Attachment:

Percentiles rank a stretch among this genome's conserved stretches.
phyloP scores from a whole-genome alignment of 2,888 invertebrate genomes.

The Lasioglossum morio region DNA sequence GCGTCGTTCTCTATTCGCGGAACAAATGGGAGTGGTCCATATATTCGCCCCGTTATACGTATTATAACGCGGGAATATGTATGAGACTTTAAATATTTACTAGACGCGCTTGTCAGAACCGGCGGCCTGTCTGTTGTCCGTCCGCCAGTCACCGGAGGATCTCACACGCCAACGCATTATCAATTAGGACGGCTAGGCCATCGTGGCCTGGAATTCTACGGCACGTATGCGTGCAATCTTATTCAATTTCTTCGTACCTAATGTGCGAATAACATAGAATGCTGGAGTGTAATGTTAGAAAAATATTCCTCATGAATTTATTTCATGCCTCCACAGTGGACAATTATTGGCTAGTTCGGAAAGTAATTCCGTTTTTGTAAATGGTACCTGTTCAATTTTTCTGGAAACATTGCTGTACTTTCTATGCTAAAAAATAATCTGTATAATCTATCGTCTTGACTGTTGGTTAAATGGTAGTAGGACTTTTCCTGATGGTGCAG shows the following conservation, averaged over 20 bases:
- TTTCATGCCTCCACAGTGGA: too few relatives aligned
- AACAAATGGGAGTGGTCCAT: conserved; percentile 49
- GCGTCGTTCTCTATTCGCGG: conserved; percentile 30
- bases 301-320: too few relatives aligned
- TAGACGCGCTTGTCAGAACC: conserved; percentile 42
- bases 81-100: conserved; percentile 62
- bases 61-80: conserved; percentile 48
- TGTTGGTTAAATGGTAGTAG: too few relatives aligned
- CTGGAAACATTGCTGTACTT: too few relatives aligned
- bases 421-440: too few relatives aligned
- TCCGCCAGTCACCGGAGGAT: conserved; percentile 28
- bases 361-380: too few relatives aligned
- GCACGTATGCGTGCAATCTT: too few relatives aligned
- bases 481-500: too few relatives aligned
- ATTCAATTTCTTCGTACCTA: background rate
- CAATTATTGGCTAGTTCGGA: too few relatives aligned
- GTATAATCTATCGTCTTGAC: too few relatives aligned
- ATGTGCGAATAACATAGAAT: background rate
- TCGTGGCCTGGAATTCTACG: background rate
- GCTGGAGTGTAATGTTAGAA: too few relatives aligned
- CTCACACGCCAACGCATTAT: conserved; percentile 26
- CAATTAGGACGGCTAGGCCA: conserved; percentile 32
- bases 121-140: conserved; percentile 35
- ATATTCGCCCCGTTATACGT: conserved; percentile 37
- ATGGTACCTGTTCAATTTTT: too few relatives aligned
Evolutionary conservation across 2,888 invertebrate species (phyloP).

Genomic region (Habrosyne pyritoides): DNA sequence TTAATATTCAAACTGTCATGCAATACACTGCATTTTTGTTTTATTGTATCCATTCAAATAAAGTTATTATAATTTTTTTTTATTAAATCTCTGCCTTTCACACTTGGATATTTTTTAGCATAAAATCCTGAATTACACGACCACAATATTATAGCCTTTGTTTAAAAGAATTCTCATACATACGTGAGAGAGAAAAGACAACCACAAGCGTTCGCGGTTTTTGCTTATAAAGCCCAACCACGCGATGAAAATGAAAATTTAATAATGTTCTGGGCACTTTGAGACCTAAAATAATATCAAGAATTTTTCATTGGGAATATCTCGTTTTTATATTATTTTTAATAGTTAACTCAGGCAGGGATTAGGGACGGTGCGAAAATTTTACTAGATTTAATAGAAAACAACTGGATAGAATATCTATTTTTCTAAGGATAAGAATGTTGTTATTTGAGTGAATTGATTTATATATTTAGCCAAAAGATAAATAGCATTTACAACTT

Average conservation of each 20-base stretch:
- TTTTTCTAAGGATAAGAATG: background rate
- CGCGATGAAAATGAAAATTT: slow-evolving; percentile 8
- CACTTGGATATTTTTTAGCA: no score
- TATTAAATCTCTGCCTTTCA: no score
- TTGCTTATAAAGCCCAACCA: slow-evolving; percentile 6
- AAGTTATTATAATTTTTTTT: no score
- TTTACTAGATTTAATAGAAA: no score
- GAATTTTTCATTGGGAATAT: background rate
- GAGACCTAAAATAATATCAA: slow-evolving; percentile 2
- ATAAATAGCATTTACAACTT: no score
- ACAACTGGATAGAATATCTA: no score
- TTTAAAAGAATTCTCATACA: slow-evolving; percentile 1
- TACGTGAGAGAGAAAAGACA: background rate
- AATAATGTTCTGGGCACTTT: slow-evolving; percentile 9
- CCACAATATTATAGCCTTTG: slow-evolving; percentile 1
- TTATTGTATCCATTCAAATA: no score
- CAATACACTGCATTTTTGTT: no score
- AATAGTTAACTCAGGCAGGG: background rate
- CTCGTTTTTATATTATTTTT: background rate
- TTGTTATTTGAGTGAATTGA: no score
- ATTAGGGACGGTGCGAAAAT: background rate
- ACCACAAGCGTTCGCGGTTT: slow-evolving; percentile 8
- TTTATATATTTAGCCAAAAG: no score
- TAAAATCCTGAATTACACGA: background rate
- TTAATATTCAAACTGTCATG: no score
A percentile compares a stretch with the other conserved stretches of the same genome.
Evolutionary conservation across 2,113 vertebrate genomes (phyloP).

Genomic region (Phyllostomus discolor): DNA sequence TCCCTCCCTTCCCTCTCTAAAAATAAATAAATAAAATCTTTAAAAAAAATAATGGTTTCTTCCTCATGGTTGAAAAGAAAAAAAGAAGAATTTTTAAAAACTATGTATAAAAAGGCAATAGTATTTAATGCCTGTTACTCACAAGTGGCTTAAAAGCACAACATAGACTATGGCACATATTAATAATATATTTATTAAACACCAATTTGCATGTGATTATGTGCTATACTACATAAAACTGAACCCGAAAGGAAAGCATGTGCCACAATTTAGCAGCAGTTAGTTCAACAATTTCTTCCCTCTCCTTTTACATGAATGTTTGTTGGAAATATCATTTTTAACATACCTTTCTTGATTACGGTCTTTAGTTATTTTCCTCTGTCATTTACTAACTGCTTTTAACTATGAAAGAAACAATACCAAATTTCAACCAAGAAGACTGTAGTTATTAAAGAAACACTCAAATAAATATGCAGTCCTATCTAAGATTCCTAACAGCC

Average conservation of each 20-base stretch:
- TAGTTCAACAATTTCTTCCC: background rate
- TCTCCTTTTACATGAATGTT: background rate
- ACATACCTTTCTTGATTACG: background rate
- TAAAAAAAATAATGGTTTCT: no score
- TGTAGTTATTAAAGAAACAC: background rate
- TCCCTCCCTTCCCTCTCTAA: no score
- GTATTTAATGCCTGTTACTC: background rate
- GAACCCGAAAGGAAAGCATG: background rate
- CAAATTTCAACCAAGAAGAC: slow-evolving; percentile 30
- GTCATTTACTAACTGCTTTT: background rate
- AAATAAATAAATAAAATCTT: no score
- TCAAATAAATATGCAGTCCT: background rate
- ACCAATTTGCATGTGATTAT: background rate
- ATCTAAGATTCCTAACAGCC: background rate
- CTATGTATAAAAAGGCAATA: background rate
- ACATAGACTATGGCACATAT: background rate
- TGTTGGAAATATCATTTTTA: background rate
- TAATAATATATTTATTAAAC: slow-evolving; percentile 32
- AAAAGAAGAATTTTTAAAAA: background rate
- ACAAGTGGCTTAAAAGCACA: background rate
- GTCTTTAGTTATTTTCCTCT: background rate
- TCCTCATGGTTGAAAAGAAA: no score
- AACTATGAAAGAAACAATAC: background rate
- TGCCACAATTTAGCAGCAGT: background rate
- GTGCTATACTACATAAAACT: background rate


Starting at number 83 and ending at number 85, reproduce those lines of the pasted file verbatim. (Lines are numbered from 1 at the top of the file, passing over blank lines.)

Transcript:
- AACTATGAAAGAAACAATAC: background rate
- TGCCACAATTTAGCAGCAGT: background rate
- GTGCTATACTACATAAAACT: background rate